Belladonna (Atropa belladonna) is also known as Deadly Nightshade. It has unequal-sized dull, darkish green leaves with an unpleasant odor when crushed and a bitter taste.
As a narcotic and sedative
Belladonna has been used as a narcotic and sedative to relieve pain, alter mood and behavior, and induce sleep. During the Middle Ages, witches used belladonna in a salve to rub on the body to experience hallucinations and erotic sensations.
As a diuretic
It has been used in veterinary science as a diuretic for horses and dogs. It is also used in conventional medicine as a diuretic for humans.
As an antispasmodic
The drug Atropine is obtained from Atropa belladonna and used in cough and whooping cough medications, to relieve peptic ulcers and to smooth and calm the intestinal tract before using general anesthesia.
As a mydriatic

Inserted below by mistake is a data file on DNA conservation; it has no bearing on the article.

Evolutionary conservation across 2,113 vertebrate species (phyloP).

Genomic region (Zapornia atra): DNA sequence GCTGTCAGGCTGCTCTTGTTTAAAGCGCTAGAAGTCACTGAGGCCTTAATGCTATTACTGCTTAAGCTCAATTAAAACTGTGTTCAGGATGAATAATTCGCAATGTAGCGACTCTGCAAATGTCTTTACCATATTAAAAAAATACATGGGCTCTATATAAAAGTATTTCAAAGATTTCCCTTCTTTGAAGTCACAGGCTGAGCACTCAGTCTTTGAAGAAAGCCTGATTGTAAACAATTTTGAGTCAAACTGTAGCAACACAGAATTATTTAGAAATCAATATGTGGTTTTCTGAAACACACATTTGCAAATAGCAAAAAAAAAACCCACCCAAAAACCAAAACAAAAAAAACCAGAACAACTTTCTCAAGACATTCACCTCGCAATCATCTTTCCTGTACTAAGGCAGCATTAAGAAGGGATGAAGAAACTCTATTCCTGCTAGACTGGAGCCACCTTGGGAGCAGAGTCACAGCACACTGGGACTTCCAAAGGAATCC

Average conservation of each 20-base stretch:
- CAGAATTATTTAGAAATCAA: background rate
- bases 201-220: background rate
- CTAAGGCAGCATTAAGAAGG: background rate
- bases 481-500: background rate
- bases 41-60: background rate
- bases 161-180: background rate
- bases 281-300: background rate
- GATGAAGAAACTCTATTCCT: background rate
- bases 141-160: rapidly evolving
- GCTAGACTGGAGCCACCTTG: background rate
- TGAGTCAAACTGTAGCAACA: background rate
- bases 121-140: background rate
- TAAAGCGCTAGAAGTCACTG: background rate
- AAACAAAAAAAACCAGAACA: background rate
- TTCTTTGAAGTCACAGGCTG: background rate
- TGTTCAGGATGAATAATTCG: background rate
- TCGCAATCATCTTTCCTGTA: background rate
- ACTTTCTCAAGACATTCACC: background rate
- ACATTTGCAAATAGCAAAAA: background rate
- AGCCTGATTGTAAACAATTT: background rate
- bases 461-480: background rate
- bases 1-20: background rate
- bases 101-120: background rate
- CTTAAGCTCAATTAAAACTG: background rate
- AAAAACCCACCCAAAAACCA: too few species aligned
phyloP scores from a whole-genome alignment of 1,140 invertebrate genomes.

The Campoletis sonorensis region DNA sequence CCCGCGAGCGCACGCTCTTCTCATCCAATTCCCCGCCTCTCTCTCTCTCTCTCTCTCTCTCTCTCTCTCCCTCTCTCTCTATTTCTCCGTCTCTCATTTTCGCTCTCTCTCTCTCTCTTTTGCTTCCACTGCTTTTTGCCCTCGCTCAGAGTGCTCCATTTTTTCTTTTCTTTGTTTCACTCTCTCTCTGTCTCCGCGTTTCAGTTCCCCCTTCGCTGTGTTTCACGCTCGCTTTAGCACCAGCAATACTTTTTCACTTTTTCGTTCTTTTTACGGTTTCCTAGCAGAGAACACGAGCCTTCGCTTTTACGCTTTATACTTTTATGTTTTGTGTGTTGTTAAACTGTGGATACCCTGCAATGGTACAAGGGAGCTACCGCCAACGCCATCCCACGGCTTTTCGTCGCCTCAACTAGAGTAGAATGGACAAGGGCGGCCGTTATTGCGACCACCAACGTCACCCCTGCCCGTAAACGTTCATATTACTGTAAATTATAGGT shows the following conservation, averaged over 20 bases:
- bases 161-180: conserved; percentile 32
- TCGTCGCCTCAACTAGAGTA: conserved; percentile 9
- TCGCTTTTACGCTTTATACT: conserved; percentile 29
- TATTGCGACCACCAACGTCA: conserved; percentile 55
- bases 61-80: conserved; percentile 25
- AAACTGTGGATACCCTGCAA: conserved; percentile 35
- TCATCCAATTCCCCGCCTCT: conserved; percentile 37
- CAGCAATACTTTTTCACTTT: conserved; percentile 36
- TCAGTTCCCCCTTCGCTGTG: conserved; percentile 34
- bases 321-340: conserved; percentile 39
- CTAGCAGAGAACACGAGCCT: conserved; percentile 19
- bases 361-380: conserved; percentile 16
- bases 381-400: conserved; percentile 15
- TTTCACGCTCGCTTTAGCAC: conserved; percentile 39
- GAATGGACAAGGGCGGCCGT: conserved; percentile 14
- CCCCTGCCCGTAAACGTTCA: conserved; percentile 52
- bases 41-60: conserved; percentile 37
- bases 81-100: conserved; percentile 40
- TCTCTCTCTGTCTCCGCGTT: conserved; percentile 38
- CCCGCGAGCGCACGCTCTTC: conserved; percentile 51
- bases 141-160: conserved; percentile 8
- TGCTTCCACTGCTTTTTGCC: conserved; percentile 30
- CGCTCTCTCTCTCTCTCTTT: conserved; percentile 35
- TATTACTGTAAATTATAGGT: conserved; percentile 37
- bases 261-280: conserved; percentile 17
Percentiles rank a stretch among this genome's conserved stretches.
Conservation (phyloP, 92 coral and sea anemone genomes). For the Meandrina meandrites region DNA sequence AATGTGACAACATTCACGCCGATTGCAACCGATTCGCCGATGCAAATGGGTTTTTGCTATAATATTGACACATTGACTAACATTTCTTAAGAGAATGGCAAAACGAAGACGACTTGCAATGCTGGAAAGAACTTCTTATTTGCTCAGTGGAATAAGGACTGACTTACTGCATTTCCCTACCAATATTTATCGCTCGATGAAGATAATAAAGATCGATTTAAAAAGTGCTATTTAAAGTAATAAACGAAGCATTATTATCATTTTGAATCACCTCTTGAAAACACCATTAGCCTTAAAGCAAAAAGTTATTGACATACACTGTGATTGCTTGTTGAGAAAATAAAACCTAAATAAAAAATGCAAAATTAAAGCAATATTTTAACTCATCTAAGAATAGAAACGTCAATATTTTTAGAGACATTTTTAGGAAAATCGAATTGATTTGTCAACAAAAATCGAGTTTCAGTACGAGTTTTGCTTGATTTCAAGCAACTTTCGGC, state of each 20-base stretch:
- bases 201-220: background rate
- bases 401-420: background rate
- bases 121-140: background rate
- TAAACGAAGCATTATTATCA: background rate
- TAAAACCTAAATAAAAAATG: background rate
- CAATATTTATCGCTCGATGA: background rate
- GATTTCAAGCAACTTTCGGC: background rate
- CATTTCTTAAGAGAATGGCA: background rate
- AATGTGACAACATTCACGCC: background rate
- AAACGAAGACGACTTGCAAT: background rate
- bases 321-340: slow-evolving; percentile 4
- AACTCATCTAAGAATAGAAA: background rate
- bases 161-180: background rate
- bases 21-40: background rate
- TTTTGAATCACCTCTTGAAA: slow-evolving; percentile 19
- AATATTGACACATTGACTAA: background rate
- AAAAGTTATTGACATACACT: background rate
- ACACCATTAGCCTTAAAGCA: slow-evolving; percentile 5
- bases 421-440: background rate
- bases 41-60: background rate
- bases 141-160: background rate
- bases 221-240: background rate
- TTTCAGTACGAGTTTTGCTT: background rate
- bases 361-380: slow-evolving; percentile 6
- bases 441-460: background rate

Mydriatics dilate the pupils of the eyes. The extract was used by sixteenth century Italian women to dilate the pupils, giving them a more pleasing, dreamy-eyed appearance. This is where the name “belladonna” is derived from, meaning “beautiful lady.” It’s also used in ophthalmology to dilate the eye for examinations.
Side effects and interactions
Toxic levels of belladonna may cause dry mouth, drowsiness and dizziness, diarrhea or constipation. It may also cause blurred vision, fever due to the inability to urinate or perspire, and arrhythmia.
Alcohol will increase the sedative effect of belladonna. Blood thinners become less effective when used with belladonna. Some anti-diarrheal medications containing kaolin and attapulgite may decrease the effect of belladonna. Individuals considering the use of homeopathic remedies with belladonna should consult their practitioner to review interactions with other medications and foods they may be taking.